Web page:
Australia’s Leanings Towards Battery Storage Over New Transmission

It is no secret that power distribution firms worldwide are considering energy storage options in a big way to augment or even defer investments in transmission system updates. Part of the reason is the higher share of intermittent renewable energy, but another is simply the variable nature of power demand, where a network can be severely under, or over-utilised at some times of the day. With terms like “virtual transmission” in Australia and “GridBooster” in Germany, the pipeline of energy storage projects is growing bigger every quarter, after having been estimated at 3 GW at the beginning of this year.

For Australia, congestion on the transmission network has already led to some big moves. From the pioneering Hornsdale battery reserve, to the recent Victoria big battery, the country has picked to go with some of the largest battery storage projects so far. That is because network congestion in its largest cities, Sydney and Melbourne during the heat of summer, when temperatures often hit 50 degrees C, is a serious issue. Transmission lines running at full capacity can struggle to serve all the load during the hottest day. A single transmission line outage across the state boundary can create power price surges of $14,000/MWh or brownouts—as happened in New South Wales during August 2018, when the QLD-NSW interconnector tripped due to a lightning strike.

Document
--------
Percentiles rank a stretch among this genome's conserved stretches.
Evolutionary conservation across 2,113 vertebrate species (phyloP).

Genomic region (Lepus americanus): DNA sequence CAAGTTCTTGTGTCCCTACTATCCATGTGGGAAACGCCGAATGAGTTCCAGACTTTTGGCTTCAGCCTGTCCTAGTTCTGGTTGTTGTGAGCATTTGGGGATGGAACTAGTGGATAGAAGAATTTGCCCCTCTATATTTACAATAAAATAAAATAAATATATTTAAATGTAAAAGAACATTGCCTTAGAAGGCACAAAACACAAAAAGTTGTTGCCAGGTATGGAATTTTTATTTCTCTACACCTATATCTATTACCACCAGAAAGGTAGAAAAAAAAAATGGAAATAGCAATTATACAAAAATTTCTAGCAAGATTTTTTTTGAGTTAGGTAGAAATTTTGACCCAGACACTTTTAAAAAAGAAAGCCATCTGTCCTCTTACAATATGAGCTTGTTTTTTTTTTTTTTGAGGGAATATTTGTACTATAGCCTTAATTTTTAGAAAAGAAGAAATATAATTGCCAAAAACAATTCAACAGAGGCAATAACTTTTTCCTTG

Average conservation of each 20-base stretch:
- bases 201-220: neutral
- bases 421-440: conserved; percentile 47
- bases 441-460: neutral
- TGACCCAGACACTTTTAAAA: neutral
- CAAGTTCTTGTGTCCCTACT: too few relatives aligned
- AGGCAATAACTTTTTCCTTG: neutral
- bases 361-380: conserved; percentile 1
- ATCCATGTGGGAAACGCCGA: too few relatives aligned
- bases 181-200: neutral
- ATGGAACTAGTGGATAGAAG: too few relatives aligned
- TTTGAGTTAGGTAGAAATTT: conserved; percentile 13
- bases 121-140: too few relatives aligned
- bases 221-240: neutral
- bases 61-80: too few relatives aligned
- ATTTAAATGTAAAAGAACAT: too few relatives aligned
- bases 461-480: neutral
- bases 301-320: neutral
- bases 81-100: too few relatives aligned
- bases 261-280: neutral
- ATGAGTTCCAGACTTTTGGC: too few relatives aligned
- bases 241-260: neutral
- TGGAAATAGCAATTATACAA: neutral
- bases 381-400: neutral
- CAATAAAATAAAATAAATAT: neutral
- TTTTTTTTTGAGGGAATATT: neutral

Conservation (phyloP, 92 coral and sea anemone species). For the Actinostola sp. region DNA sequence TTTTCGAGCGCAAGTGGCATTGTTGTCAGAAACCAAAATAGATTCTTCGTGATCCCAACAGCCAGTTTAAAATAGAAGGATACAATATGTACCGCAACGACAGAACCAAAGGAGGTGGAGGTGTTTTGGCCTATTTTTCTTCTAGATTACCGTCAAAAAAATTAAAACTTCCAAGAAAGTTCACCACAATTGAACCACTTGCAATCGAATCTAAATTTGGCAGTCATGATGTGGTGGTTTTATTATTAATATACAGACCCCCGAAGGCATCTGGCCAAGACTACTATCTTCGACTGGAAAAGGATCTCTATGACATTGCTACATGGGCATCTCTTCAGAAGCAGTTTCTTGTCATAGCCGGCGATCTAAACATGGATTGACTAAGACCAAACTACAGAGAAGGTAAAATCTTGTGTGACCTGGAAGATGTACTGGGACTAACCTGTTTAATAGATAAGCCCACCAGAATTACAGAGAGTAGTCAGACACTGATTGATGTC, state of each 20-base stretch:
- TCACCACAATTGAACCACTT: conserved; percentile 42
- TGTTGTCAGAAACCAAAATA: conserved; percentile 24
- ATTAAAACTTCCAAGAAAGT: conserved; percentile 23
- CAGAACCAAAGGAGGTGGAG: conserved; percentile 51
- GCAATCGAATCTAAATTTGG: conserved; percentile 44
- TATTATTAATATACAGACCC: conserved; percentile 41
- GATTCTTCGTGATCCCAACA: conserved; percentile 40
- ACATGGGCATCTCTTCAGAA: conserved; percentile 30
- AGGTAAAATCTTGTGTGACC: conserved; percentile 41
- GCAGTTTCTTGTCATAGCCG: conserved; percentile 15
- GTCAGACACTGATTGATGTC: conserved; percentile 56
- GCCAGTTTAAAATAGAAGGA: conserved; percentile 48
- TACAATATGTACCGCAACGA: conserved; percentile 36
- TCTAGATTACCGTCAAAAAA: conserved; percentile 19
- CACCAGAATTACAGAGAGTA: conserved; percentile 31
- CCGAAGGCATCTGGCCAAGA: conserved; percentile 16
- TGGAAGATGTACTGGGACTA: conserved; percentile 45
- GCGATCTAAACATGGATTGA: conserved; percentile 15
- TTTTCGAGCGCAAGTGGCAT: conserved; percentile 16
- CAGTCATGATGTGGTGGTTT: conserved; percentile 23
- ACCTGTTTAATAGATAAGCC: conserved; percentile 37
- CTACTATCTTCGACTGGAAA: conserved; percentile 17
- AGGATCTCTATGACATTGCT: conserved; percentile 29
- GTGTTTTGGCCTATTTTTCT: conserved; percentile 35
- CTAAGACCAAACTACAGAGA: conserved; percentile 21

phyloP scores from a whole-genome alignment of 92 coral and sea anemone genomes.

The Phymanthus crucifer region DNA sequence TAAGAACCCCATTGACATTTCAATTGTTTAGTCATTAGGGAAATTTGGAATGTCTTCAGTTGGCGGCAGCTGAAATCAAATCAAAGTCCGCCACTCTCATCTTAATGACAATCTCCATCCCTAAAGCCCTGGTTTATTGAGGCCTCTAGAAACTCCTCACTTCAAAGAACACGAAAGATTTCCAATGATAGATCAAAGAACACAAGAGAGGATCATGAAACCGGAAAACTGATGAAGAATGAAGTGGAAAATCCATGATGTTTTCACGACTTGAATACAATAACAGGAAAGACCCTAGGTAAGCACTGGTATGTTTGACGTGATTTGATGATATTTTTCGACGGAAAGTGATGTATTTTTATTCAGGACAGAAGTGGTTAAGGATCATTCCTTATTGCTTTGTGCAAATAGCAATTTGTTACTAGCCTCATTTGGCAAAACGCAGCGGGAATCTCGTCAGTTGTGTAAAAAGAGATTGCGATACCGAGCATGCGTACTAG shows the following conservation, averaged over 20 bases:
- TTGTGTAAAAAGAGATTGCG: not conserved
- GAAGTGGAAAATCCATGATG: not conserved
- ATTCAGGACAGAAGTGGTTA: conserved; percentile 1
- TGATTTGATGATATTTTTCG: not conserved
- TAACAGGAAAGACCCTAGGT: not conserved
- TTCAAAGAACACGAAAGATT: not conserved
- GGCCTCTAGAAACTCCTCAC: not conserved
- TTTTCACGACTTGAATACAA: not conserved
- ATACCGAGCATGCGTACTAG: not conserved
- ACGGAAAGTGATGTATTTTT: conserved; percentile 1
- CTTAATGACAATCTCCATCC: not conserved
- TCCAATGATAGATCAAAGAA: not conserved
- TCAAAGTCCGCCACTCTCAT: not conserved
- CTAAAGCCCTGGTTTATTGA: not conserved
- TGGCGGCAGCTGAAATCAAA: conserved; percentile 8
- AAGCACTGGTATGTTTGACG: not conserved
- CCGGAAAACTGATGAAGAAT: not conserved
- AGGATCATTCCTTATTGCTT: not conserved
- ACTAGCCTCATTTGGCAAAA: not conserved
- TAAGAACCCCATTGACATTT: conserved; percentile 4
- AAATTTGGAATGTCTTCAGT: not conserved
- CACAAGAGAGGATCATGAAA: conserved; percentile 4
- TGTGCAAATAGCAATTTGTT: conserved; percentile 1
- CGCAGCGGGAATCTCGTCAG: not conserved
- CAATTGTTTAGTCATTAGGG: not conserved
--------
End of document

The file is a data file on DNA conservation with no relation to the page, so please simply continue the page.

Virtual transmission, now catching attention involves placing energy storage on a transmission line and operating it to inject or absorb real power, mimicking transmission line flows—essentially replacing the need for a line upgrade or new line to be built. Using energy storage to add transmission capacity like this represents a new approach to solve congestion that can enable hundreds of megawatts of capacity to be added to lines in less time, at lower cost.

The Australian Energy Regulator (AER) has started  telling power network owners in the country to look at the installation of big battery storage  to keep costs in check for a required upgrade of the country’s transmission infra.

With an estimated spend of  $8 billion to 2025, the AER is keen to explore the use of distributed energy resources, or large batteries in this case, to optimise network use.

Using battery storage with transmission offers faster deployment, take up lesser land, are flexible, and in some cases, can be easily relocated too. Add the other benefits they can offer, be it reactive power, frequency and voltage control and special protection schemes. The business model is also interesting for many network owners, at a fixed annual rental cost, much like the fixed costs we see state governments pay to power plants in India to provide stand by power.

Australia, thanks to its experience with the Hornsdale battery, is becoming the market to watch, as it seems most committed to using battery storage.

In India, we have seen how the giant Ladakh solar park plan for 7.5 GW solar has been stuck due to, among other things, issues on how to use spare capacity on the transmission infrastructure it will require, when solar generation is no longer happening in the evenings. A large battery might yet provide an answer there.

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Prasanna Singh

Prasanna Singh

Prasanna has been a media professional for over 20 years. He is the Group Editor of Saur Energy International

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